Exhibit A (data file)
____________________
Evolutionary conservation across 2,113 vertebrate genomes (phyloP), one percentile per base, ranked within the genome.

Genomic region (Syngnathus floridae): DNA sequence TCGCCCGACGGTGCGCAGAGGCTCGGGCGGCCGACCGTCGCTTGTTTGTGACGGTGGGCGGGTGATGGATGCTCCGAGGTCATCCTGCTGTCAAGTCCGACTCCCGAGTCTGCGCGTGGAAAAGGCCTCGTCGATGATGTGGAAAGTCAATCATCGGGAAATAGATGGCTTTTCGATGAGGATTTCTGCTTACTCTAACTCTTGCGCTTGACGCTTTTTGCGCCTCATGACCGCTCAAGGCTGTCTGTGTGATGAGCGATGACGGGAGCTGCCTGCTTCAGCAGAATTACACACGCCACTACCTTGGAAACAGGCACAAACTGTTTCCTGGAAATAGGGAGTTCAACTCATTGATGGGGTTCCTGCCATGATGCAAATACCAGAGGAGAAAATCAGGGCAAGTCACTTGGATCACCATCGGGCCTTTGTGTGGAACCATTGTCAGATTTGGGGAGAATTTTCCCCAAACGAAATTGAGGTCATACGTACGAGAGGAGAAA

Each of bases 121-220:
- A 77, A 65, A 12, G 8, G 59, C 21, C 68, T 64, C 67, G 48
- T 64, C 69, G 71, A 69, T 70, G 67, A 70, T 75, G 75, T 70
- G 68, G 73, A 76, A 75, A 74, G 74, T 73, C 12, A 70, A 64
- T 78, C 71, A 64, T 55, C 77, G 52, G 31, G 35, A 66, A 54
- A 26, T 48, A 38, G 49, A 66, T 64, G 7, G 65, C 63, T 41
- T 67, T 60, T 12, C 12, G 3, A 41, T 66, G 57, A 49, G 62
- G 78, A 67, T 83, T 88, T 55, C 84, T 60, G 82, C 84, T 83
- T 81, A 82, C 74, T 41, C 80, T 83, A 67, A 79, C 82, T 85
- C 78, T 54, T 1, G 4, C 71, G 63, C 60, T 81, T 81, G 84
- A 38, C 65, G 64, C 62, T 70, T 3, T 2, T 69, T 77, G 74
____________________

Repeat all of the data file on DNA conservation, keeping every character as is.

Evolutionary conservation across 2,113 vertebrate genomes (phyloP), one percentile per base, ranked within the genome.

Genomic region (Syngnathus floridae): DNA sequence TCGCCCGACGGTGCGCAGAGGCTCGGGCGGCCGACCGTCGCTTGTTTGTGACGGTGGGCGGGTGATGGATGCTCCGAGGTCATCCTGCTGTCAAGTCCGACTCCCGAGTCTGCGCGTGGAAAAGGCCTCGTCGATGATGTGGAAAGTCAATCATCGGGAAATAGATGGCTTTTCGATGAGGATTTCTGCTTACTCTAACTCTTGCGCTTGACGCTTTTTGCGCCTCATGACCGCTCAAGGCTGTCTGTGTGATGAGCGATGACGGGAGCTGCCTGCTTCAGCAGAATTACACACGCCACTACCTTGGAAACAGGCACAAACTGTTTCCTGGAAATAGGGAGTTCAACTCATTGATGGGGTTCCTGCCATGATGCAAATACCAGAGGAGAAAATCAGGGCAAGTCACTTGGATCACCATCGGGCCTTTGTGTGGAACCATTGTCAGATTTGGGGAGAATTTTCCCCAAACGAAATTGAGGTCATACGTACGAGAGGAGAAA

Each of bases 121-220:
- A 77, A 65, A 12, G 8, G 59, C 21, C 68, T 64, C 67, G 48
- T 64, C 69, G 71, A 69, T 70, G 67, A 70, T 75, G 75, T 70
- G 68, G 73, A 76, A 75, A 74, G 74, T 73, C 12, A 70, A 64
- T 78, C 71, A 64, T 55, C 77, G 52, G 31, G 35, A 66, A 54
- A 26, T 48, A 38, G 49, A 66, T 64, G 7, G 65, C 63, T 41
- T 67, T 60, T 12, C 12, G 3, A 41, T 66, G 57, A 49, G 62
- G 78, A 67, T 83, T 88, T 55, C 84, T 60, G 82, C 84, T 83
- T 81, A 82, C 74, T 41, C 80, T 83, A 67, A 79, C 82, T 85
- C 78, T 54, T 1, G 4, C 71, G 63, C 60, T 81, T 81, G 84
- A 38, C 65, G 64, C 62, T 70, T 3, T 2, T 69, T 77, G 74